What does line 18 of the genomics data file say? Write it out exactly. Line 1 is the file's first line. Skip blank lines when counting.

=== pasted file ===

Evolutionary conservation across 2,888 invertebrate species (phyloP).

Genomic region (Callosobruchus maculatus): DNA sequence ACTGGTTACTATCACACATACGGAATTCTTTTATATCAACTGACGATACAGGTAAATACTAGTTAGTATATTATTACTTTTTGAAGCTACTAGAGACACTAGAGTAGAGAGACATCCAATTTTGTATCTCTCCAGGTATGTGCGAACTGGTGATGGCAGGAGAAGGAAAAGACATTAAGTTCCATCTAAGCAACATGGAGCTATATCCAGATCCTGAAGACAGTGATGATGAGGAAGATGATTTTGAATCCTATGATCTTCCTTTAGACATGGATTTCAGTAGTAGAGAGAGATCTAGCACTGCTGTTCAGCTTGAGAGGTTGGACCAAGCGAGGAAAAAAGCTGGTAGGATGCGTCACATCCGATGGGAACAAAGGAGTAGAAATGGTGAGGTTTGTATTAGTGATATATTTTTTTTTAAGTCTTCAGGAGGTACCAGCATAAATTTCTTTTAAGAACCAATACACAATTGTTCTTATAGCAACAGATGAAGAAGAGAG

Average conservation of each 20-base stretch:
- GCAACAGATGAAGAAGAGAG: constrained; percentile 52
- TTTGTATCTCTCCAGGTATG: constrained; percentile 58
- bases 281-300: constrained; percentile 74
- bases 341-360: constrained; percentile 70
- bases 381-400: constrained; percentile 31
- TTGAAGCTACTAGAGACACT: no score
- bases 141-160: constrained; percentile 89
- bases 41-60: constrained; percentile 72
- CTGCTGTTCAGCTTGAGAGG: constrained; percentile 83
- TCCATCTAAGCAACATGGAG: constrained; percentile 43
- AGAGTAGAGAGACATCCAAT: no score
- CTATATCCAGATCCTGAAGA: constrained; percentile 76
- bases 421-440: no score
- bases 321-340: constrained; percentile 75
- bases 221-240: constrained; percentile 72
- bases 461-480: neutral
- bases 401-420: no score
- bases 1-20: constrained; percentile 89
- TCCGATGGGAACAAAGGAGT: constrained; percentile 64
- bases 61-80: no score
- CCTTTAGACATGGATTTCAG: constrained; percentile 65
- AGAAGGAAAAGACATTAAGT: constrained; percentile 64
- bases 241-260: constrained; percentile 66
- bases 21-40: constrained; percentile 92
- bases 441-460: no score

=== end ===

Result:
- bases 221-240: constrained; percentile 72